There’s a real difference between winter rain and spring rain. All the rain we’ve been having has been winter rain- but today’s shower was a spring shower.
The view from my window was nice and green, and while I got a little wet while checking on things outside, it’s a gentle rain.
A few days ago I got my second blackberry plant. I have been reliably informed that since blackberries of all species and varieties grow practically feral all over San Francisco, you actually can get away with one vine, as the pollinators will no doubt have some blackberry pollen on them when they visit.
I like symmetry however. Also- this means I could have two Marionberry vines as I wouldn’t need to get a second of a different variety!
One problem. This was the only Marionberry left at the garden center.
Blackberries are an investment in the future anyways. I put some coffee grounds under the mulch to give the soil an extra acidic kick, and the mulch should help reduce how much I have to water and weed.
Of course this extra moistness is not so great for the squash monster. Wet leaves are not great for zucchini- but there’s not a damn thing I can do about it so we’ll just have to see how bad it gets.
Even the baby zucchini don’t look so hot, though they’re definitely growing. All I want is to be up to my eyeballs in squash! Is that too much to ask for?
I am up to my eyeballs in sage.
Delightful! Berggarten sage is such a grower in spring, it has that lovely silver green color and such nice wide leaves.
In other good herb news the lemon balm has rebounded. I might regret having put it into a bed- it is mint after all, but ha ha too late to fix that now!
The cilantro I sowed is starting to come up. This is the lightweight pot I made heavier with rocks and so far I can confirm- hasn’t gotten blown over again!
The sauce pot is starting to bloom like crazy. Again- there are only a handful of bees out this early, especially because of how winter dragged on, but sauce pots gonna sauce pot.
This is the first sungold flower. I have nothing bad to say about this, sungold can do no wrong. If it wants to flower early, clearly it knows best.
The new potato bags are starting to sprout nicely, and the old potato bags are almost all filled up with soil.
Super happy about the potatoes.
I’m also super happy about the cauliflower.
I’ve never grown these before and I’m glad they seem to be taking. The Bok Choy are taking of course- but that’s not a surprise.
They seem to really like their new bed, which is nice. Supposedly the fabric beds make for more aerated roots and less water-logging so hopefully that helps them grow well.
The peas are starting to climb well. I have a feeling these are going to end up trailing up the fence. I might have to get some eyelets and wire so there’s a good support on the fence.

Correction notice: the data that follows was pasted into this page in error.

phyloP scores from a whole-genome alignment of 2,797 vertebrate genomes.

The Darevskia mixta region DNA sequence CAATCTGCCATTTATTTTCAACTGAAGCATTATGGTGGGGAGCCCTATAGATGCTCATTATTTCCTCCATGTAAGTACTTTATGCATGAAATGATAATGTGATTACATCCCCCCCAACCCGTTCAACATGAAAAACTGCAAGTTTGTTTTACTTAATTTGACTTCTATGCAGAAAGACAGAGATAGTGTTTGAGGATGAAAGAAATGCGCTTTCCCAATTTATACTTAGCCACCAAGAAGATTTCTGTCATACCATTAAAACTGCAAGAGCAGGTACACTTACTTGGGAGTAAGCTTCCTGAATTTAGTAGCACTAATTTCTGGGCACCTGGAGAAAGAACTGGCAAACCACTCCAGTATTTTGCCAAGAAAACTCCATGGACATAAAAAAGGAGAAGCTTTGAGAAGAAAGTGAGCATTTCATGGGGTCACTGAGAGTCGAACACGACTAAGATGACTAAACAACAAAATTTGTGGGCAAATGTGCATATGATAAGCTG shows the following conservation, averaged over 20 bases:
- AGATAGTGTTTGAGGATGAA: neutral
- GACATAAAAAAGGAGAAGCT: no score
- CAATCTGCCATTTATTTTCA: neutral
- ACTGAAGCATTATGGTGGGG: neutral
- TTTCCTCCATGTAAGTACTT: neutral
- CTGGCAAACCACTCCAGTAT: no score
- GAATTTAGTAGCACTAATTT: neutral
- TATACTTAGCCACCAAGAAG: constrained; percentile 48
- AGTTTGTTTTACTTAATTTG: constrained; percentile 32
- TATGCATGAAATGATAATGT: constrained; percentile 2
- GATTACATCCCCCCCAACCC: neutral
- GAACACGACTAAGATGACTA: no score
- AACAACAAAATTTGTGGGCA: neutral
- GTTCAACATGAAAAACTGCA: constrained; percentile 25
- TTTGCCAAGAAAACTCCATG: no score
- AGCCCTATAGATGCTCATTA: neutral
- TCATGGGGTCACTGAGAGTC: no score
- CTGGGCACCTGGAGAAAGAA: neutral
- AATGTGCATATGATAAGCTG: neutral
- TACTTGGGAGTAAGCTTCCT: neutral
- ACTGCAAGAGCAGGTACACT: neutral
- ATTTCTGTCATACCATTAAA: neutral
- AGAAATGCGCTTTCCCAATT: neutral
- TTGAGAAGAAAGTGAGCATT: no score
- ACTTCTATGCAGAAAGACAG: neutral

Might have to do that with the blackberries too- once they crawl up the bamboo supports to the fence.
While I did have to sacrifice the sassy salad pot for the black krim tomato luckily I haven’t had to sacrifice the arugula pot yet. Which is great as I am going to have to sacrifice the upper arugula bed for beans and beets soon, and I love arugula.
I’ll leave you with the view of my blackberry patch. Which just makes me happy to look at. Even if will be a year or two before I get a berry.
3 thoughts on “Captain’s log: April 8th 2019”
Gee, I never considered the need for a pollinator for a blackberry. They are just so common. It is almost amusing now that you mention it. That is how cherry trees used to be. ‘Bing’ cherries did not need a pollinator in the Santa Clara Valley. A pollinator was only necessary for isolated trees in less urban areas of the Santa Cruz Mountains. However, many of us who were kids in the 1970s do not remember the pollinator trees. It is so weird. We remember primarily ‘Bing’ cherries, with only a few other cultivars in home gardens. There were a few ‘Ranier’ cherries that were supposed to be pollinators, but I seriously do not remember very many of them, and I certainly do not remember them being dispersed enough to pollinate trees in our neighborhood, which was away from most of the cherry orchards. None of us remember any of the tart cherries, which function as pollinators in other regions. That is why we all remember bland cherry pies made with sweet cherries. We grew up believing that is how cherry pies were supposed to be.
Hey, nice aerial shot; I’ve been wondering what form your garden was taking. I haven’t been by for a while been moving house and setting up new office and we have a garden again – first time in over two years.
I’m so glad you have a garden again!